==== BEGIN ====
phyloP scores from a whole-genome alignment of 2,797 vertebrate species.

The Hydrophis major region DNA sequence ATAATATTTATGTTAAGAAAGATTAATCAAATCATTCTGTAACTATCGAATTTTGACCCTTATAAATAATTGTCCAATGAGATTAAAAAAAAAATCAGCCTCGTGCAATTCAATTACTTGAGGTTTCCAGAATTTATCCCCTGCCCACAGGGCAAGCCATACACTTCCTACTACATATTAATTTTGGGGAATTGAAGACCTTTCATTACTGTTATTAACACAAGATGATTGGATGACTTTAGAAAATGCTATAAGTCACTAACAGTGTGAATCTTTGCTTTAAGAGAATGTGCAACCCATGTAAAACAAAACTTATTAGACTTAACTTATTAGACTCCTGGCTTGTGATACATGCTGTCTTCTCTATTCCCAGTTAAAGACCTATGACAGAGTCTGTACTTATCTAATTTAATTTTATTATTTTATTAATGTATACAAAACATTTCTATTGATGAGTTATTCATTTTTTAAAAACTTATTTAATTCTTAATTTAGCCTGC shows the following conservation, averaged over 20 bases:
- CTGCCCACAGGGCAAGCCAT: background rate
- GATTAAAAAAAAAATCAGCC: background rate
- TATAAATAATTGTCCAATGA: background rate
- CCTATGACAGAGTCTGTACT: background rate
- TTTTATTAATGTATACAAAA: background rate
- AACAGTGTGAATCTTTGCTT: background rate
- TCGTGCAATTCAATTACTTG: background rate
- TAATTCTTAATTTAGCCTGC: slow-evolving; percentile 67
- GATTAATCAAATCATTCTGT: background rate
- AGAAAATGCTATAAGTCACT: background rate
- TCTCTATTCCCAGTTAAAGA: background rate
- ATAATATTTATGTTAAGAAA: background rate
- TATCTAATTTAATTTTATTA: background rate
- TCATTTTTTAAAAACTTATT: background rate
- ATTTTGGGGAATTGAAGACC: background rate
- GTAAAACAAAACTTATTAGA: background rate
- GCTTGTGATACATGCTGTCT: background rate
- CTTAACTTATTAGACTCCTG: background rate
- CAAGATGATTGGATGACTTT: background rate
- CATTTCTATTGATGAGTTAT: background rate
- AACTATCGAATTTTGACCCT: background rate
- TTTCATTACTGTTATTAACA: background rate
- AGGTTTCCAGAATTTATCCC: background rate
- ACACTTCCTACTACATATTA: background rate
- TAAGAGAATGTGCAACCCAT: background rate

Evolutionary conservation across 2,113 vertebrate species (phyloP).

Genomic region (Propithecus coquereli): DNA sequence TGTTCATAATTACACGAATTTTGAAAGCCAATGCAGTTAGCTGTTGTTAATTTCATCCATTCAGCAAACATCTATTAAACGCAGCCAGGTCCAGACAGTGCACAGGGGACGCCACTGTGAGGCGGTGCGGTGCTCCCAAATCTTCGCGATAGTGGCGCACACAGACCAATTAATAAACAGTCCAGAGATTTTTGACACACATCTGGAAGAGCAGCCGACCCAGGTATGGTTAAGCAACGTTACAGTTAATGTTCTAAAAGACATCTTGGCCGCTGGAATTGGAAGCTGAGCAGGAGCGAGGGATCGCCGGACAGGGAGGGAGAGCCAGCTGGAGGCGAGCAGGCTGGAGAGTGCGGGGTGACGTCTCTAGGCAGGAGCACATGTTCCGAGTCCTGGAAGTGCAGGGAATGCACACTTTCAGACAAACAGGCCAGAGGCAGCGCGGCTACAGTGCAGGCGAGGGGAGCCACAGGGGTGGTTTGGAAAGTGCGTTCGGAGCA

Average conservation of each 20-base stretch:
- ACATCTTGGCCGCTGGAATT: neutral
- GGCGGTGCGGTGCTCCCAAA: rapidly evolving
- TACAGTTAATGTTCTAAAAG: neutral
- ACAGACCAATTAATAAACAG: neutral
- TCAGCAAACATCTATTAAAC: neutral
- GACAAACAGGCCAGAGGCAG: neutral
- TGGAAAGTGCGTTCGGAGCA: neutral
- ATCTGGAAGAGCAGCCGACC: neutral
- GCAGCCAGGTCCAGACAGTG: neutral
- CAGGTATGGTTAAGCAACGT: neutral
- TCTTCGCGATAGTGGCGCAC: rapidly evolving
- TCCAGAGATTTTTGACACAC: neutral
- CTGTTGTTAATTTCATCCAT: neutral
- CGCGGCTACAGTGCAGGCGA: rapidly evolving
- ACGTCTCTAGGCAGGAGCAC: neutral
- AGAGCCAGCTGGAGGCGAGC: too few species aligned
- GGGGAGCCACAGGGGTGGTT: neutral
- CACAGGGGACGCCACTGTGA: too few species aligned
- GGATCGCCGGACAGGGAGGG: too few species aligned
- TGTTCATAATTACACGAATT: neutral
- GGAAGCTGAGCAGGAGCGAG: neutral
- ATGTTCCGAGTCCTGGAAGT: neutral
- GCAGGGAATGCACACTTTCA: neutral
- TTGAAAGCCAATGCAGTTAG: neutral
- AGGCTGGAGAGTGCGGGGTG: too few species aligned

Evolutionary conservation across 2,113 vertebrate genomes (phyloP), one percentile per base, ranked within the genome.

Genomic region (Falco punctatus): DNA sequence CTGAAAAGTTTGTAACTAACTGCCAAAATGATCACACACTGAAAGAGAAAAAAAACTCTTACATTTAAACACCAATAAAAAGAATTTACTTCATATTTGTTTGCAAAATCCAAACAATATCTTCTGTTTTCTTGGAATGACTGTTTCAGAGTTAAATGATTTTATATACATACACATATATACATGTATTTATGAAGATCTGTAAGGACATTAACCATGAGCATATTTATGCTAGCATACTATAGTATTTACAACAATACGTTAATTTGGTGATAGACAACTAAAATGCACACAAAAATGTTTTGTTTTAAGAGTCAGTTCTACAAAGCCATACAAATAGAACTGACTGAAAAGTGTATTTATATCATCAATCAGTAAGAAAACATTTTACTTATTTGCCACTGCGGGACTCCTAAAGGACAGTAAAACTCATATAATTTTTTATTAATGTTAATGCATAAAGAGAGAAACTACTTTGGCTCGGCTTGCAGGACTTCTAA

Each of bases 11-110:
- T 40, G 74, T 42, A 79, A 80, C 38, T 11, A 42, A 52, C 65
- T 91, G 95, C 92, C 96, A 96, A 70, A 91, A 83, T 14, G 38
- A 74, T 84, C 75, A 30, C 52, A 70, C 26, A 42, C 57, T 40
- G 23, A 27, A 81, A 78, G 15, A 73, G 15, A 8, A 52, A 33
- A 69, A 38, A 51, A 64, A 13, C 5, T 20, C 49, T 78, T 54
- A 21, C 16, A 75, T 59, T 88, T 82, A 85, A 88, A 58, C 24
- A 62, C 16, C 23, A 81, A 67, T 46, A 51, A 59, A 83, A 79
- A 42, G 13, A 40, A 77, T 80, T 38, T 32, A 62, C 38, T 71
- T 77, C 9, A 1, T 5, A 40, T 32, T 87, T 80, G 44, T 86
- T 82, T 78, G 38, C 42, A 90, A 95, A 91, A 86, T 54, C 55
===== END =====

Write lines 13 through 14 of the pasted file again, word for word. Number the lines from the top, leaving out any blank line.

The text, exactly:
- TCTCTATTCCCAGTTAAAGA: background rate
- ATAATATTTATGTTAAGAAA: background rate